Wednesday, July 30, 2008


A while back, I was writing to a professor friend who travels an awful lot, speaking all over the world. Because he travels so much, I knew he would understand when I said, "It's that time of day when in any civilized country things would be shut down and a person could take a nap if they wanted to." Or something like that. And he understood completely as he was soon to go to a mediterranean country where that would be just the case.

Just in case you don't know what I'm talking about, in most countries around the Mediterranean, places of business shut down during the middle part of the day and open again in the evening. This is "siesta" time, go home for a real lunch time, get in out of the heat time, give yourself a break time.

Especially as research is showing more and more the value of a nap and the reality that our brains and bodies need that rest in the middle of the day--that productivity actually increases when workplaces incorporate a napping (or at least resting) policy--I think it really is very uncivilized of us not to recognize this and do something about it.

I'm using the definition of "civil" as "of, relating to, or befitting a citizen or citizens." Working through the day without a real stop is not related to citizens as much as it's related to greed and inflexibility. And it certainly doesn't befit us (or benefit us) to force ourselves to continue working when the brain is crying out for a break. It's no different from skipping a meal in order to keep working longer, in my opinion.

Lately I'm feeling that it is rather uncivilized of us in America, at least here in the South, not to shut down for a longer while during these awful hot days.

I figure the earliest settlers in Memphis must have arrived in early October, and by the time June came, they had already invested so much in living here that it was too late to change their mind. Otherwise no one would ever decide to build a city here where it gets over 100 AND the humidity reaches into the 90+ percent range.

I may be part Cherokee and part Choctaw, but my heat tolerance genes seem to have all come down from the English and Scottish ancestors. These days I can hardly stand to walk from the front door to the car. I am taking my lunch to work every day--I who so dearly value my lunch time away from the office--just to avoid having to walk out, get in the hot car, and then get out again to go somewhere to eat.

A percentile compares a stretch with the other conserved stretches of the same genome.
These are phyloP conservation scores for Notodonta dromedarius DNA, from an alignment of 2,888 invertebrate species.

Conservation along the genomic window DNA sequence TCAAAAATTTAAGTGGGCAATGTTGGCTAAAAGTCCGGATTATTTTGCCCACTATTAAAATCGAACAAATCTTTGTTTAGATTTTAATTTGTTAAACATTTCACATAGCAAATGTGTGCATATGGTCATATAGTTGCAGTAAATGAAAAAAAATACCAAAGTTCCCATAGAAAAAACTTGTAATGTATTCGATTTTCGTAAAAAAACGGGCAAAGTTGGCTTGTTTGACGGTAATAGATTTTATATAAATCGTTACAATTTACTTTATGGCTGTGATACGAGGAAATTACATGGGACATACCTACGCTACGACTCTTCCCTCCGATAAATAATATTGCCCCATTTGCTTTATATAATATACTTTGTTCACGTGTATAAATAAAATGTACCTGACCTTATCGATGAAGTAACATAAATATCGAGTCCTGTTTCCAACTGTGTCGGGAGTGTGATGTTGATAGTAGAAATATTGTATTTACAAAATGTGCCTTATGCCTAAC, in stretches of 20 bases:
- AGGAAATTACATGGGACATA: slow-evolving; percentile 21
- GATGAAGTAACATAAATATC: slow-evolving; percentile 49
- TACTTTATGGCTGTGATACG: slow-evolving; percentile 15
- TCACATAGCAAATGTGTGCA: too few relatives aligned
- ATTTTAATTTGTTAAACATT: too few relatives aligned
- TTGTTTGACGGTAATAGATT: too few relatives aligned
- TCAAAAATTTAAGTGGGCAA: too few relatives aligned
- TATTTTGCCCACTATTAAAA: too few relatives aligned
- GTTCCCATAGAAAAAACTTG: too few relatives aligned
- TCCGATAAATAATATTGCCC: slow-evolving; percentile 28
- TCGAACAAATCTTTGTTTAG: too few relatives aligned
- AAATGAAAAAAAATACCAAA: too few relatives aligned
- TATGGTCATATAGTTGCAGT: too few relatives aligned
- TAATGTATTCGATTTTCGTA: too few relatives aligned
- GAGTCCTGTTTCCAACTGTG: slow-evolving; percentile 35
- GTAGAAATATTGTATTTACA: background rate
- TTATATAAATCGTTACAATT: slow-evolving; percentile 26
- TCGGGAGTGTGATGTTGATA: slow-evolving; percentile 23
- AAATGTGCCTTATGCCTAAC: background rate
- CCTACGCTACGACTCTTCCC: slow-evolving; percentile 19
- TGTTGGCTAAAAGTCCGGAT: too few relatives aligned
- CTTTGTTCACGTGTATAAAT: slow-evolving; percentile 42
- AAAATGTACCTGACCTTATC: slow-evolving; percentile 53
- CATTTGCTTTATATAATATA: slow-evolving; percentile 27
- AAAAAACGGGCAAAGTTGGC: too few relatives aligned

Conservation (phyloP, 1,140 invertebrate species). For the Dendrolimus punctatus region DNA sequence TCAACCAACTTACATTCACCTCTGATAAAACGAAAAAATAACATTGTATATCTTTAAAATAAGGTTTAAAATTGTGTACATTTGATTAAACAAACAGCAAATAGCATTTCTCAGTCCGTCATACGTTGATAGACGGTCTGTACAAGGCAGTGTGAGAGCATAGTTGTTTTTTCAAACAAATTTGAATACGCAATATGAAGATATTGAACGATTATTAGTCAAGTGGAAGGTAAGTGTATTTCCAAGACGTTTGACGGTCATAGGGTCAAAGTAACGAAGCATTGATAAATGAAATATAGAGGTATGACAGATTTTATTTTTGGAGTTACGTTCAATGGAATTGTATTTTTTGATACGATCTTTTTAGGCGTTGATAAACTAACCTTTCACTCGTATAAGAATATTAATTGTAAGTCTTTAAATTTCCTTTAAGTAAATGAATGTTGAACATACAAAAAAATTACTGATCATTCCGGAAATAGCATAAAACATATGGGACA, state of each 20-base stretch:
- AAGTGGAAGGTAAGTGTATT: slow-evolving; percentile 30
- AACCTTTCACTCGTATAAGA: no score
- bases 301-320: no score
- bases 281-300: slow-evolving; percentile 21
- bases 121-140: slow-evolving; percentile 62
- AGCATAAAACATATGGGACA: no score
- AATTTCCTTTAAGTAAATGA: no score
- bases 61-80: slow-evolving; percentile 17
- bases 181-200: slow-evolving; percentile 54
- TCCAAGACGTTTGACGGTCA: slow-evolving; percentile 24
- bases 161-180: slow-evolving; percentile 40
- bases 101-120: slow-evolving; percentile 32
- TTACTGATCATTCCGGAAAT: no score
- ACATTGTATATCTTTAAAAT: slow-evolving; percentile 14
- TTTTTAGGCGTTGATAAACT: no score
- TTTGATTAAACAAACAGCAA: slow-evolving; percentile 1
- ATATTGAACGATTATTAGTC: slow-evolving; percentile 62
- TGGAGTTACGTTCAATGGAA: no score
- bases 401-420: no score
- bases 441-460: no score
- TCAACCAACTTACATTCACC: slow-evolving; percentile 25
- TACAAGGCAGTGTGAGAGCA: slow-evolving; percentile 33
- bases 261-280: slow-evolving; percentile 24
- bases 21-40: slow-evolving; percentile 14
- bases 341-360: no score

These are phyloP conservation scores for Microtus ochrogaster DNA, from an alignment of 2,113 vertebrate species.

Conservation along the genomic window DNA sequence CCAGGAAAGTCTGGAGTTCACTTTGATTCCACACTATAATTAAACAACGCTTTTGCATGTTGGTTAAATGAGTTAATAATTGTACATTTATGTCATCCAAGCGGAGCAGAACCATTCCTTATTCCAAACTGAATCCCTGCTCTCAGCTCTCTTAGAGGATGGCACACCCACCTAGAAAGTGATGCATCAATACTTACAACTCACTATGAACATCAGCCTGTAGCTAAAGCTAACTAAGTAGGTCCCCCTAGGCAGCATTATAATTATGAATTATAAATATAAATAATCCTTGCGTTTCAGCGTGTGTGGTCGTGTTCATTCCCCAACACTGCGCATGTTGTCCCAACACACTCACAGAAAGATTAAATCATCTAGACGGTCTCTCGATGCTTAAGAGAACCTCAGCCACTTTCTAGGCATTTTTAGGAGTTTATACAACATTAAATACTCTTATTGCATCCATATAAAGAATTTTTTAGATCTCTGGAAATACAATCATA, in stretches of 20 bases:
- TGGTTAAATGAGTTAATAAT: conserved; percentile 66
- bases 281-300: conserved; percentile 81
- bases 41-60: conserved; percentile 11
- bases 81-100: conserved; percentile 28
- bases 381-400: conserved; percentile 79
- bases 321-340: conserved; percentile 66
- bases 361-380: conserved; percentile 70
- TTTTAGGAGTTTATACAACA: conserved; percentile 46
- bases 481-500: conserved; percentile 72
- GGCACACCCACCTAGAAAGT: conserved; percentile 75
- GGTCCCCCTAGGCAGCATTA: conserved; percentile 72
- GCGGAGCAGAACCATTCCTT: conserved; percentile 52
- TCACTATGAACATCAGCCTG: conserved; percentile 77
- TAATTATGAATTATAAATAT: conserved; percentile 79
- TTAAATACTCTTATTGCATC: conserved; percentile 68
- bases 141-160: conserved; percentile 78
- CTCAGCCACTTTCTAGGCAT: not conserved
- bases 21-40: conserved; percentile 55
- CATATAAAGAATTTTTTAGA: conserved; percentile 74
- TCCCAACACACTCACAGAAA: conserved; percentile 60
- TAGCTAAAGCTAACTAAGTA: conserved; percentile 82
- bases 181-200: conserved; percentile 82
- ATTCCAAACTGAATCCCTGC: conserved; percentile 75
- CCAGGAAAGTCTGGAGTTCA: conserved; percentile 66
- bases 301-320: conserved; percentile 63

I find it hard to focus after 10am. I feel drained when I get home after work. I feel starved for sunlight and the energy it usually provides. The heat drains more energy than the light gives, I think.

Someone told me at church tonight that it's supposed to get down into the 70's tonight. I had this vision of waking up at 4am just to go out and walk around a bit. I'm not going to set an alarm to do it, but if I do wake during the night, I just might step out to feel cooler air for a change.

I feel sorry for my surprise lilies that have popped up and are already starting to turn brown because the watering we do is not enough.

I feel sorry for the dogs when I leave in the morning and know they will spend the day outside. And little Paolo comes in and after a drink often plops down right over the a.c. vent in the living room.

I think of people living without air conditioning. I pray for them. I wonder what on earth can be done for them. No one should have to live here without it, and people die most summers from the heat (weakened by old age, usually.)

So, I don't know why those early people decided to settle here. But since they did, I wish we could be like the Mediterranean people and just close up the house and disappear for a few weeks to a house by the sea, with breezes and water to jump into. And no work to do, because who can do any decent work feeling like this, anyway?

That's my summer lament for this year. I don't know when I'll get back to blog. I'm going out of town again soon (to another hot place with poor cooling systems...I'm going to take a fan with me!), and all my creative juices are hiding out until it cools off a bit and they can risk flowing without fear of being fried, I guess.

I read this recently, from another blog: "Someone once said that the misery of a heat wave is something that can't really be quantified, it's only endured."

So if I don't write for a while, know that I'm working hard enduring the heat. For sure I'll be back after the heat wave known as summer in Memphis passes.


Lawrence Underwood said...

Actually, our wise Southern forbears did take breaks in the afternoons during the balmy hot summers.

Sheila said...

Well, whatever happened to the love and cherishing of that tradition, I wonder?

(According to the dictionary I consulted, "balmy" means "mild and pleasant," so I don't think it applies here!)

Amy Jo Underwood said...

I wish it was cooler also!
Though I don't really like taking naps unless I have a good book to read :)

Lucy said...

Whooooohhh! That's me blowing you cooling a breeze across the waters.

Have a good break, Sheila dear, and stay cool! It's my turn to write...

Molly Underwood said...

Good southern rains help a lot!
May it down pour your way soon.

Also, for AmyJo! It's not a nap if you are reading!! ha ha

Oh sheila, we love you!